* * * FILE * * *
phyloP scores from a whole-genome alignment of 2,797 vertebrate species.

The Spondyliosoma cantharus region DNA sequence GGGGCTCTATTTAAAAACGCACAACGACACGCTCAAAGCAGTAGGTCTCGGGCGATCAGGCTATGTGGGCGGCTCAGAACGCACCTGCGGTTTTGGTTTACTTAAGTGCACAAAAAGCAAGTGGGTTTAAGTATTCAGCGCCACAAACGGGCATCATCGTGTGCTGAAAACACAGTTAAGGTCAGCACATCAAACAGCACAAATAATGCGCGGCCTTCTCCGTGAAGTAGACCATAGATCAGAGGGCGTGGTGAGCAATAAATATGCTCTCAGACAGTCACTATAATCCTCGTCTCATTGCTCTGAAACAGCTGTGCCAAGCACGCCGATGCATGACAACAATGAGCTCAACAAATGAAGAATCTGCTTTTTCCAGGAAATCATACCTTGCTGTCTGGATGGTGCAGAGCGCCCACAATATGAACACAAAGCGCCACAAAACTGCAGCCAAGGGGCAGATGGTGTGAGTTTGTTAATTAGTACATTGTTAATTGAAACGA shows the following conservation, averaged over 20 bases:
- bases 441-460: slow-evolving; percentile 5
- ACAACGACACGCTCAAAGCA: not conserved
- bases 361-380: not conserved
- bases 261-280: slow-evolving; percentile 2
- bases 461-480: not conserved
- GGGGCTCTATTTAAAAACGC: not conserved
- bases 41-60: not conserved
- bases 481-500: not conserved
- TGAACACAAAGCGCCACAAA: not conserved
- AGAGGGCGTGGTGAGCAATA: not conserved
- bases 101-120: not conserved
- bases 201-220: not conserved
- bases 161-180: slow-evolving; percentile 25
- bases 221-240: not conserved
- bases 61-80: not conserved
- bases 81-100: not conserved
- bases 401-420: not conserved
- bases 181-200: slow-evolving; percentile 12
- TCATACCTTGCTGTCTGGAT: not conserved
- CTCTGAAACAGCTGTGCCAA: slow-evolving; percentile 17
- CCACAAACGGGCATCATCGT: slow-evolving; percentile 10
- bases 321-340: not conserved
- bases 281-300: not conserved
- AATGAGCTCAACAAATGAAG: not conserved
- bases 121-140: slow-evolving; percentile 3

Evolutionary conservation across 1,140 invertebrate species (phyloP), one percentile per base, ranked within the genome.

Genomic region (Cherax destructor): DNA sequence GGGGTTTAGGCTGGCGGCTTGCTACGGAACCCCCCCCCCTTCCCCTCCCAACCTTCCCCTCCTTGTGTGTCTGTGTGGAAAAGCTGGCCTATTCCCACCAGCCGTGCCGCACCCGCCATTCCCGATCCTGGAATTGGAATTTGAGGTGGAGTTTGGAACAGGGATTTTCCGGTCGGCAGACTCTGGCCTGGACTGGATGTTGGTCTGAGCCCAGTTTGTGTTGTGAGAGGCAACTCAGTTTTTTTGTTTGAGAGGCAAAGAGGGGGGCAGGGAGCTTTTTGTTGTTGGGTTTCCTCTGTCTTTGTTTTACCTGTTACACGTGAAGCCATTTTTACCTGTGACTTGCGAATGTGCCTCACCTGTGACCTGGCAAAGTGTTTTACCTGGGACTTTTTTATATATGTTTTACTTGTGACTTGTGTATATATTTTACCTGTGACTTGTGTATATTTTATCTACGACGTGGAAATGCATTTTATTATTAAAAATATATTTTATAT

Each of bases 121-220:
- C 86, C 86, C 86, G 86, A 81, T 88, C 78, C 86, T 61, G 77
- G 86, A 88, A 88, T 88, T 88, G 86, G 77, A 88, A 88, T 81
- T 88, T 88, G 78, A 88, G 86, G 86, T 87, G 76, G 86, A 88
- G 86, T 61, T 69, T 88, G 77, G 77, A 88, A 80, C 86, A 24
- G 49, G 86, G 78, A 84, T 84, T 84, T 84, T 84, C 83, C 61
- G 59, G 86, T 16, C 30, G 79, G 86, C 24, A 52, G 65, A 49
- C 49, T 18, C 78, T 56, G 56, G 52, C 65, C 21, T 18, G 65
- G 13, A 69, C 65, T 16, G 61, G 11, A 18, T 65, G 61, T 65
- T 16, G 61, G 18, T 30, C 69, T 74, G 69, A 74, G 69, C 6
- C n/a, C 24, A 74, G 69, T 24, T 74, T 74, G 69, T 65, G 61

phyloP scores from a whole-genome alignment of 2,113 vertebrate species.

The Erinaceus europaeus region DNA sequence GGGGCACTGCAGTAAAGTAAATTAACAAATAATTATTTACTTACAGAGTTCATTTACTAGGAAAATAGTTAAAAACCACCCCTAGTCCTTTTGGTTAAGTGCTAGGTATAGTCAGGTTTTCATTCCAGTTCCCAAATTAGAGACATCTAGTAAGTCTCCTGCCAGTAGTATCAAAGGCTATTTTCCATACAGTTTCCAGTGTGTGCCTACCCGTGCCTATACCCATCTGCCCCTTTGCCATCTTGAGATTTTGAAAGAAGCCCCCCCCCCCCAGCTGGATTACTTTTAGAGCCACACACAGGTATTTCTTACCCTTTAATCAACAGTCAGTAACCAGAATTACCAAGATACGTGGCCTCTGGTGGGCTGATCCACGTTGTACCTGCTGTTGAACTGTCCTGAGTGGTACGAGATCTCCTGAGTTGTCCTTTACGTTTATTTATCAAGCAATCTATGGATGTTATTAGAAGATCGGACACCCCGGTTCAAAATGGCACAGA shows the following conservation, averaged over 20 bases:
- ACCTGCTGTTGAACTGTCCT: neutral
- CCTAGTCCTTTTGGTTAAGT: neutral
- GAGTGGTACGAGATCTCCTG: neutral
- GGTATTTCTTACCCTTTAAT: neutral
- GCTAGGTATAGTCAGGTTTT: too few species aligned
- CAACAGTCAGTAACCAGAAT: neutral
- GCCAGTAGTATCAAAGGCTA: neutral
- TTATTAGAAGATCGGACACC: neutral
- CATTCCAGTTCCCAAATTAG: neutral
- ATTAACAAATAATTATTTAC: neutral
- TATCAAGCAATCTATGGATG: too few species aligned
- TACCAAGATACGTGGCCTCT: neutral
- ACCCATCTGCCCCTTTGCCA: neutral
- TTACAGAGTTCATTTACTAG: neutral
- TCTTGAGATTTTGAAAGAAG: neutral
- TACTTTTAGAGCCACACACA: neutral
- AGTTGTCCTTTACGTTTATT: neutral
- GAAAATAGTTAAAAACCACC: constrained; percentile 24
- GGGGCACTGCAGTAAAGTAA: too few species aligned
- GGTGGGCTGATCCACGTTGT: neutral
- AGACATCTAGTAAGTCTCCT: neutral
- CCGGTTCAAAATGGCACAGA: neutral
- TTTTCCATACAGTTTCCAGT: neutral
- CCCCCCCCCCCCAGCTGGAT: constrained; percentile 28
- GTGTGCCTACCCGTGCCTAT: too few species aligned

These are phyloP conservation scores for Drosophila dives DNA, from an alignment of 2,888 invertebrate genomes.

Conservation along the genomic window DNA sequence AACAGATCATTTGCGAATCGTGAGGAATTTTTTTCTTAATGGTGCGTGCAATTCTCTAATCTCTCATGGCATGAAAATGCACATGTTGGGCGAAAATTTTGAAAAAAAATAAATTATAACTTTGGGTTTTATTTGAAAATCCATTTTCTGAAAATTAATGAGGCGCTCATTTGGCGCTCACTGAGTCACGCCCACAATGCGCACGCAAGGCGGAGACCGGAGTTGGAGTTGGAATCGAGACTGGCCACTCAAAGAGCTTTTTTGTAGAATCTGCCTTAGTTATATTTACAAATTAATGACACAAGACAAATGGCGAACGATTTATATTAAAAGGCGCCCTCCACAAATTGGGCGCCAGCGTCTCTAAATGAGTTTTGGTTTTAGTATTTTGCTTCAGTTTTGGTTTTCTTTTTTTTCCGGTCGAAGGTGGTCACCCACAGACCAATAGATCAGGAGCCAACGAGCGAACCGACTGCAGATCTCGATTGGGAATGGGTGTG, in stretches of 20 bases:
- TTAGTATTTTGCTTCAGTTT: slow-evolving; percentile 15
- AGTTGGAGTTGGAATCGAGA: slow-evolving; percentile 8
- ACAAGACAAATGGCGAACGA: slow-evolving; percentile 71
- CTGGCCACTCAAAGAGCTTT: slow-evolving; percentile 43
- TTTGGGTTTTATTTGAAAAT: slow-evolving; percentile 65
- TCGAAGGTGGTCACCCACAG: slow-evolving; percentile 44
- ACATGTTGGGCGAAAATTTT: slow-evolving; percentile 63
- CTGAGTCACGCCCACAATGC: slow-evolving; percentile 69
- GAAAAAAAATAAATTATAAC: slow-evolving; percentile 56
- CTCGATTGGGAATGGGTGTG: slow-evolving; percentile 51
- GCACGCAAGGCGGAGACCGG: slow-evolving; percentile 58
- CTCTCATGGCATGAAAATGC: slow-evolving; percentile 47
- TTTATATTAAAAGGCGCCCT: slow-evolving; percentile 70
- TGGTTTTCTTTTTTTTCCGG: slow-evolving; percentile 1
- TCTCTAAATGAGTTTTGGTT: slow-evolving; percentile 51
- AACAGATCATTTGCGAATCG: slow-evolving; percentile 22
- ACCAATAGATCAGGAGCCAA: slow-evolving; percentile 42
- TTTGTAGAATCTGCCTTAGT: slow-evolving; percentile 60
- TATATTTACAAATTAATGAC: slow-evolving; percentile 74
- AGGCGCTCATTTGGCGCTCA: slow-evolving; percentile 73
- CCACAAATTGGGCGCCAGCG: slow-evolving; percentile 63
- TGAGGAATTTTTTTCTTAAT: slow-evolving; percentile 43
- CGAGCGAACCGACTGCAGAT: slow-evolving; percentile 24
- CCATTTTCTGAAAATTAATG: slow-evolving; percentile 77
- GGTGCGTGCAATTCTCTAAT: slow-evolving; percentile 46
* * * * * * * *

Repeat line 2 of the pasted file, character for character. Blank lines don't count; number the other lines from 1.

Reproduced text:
The Spondyliosoma cantharus region DNA sequence GGGGCTCTATTTAAAAACGCACAACGACACGCTCAAAGCAGTAGGTCTCGGGCGATCAGGCTATGTGGGCGGCTCAGAACGCACCTGCGGTTTTGGTTTACTTAAGTGCACAAAAAGCAAGTGGGTTTAAGTATTCAGCGCCACAAACGGGCATCATCGTGTGCTGAAAACACAGTTAAGGTCAGCACATCAAACAGCACAAATAATGCGCGGCCTTCTCCGTGAAGTAGACCATAGATCAGAGGGCGTGGTGAGCAATAAATATGCTCTCAGACAGTCACTATAATCCTCGTCTCATTGCTCTGAAACAGCTGTGCCAAGCACGCCGATGCATGACAACAATGAGCTCAACAAATGAAGAATCTGCTTTTTCCAGGAAATCATACCTTGCTGTCTGGATGGTGCAGAGCGCCCACAATATGAACACAAAGCGCCACAAAACTGCAGCCAAGGGGCAGATGGTGTGAGTTTGTTAATTAGTACATTGTTAATTGAAACGA shows the following conservation, averaged over 20 bases: